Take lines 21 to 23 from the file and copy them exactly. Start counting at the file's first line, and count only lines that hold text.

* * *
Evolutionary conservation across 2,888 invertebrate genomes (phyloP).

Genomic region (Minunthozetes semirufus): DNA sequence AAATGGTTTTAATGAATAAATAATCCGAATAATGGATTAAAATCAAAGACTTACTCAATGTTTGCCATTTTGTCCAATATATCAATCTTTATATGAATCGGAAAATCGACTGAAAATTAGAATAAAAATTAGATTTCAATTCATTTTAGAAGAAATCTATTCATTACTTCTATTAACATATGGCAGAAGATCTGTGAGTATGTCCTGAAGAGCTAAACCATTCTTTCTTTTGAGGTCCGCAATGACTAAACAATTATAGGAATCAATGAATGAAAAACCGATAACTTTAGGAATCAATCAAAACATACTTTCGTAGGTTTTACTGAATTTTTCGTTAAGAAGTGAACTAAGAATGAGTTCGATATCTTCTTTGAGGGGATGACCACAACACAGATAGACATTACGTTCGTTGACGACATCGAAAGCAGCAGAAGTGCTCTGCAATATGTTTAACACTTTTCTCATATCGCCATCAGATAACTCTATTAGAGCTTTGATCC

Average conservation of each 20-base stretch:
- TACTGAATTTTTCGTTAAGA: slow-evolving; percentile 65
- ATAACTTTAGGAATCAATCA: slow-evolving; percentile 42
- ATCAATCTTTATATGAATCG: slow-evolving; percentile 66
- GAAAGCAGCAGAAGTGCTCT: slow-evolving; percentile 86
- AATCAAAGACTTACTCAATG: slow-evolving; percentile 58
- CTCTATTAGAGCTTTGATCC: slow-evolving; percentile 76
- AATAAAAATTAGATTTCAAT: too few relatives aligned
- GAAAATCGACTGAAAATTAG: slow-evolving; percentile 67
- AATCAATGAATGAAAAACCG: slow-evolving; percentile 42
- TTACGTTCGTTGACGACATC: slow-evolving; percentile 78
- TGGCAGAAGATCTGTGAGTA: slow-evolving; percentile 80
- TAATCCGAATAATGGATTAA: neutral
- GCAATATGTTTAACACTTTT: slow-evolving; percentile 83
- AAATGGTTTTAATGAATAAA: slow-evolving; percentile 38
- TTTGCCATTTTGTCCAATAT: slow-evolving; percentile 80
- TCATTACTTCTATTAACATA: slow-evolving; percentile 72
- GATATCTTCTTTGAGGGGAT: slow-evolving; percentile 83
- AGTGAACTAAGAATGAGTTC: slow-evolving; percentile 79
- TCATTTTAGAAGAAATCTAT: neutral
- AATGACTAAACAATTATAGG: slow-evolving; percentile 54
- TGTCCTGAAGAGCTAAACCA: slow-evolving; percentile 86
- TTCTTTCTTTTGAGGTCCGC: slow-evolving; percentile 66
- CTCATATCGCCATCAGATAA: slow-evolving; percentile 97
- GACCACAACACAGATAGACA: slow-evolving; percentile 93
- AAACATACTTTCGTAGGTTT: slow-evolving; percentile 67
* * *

- AGTGAACTAAGAATGAGTTC: slow-evolving; percentile 79
- TCATTTTAGAAGAAATCTAT: neutral
- AATGACTAAACAATTATAGG: slow-evolving; percentile 54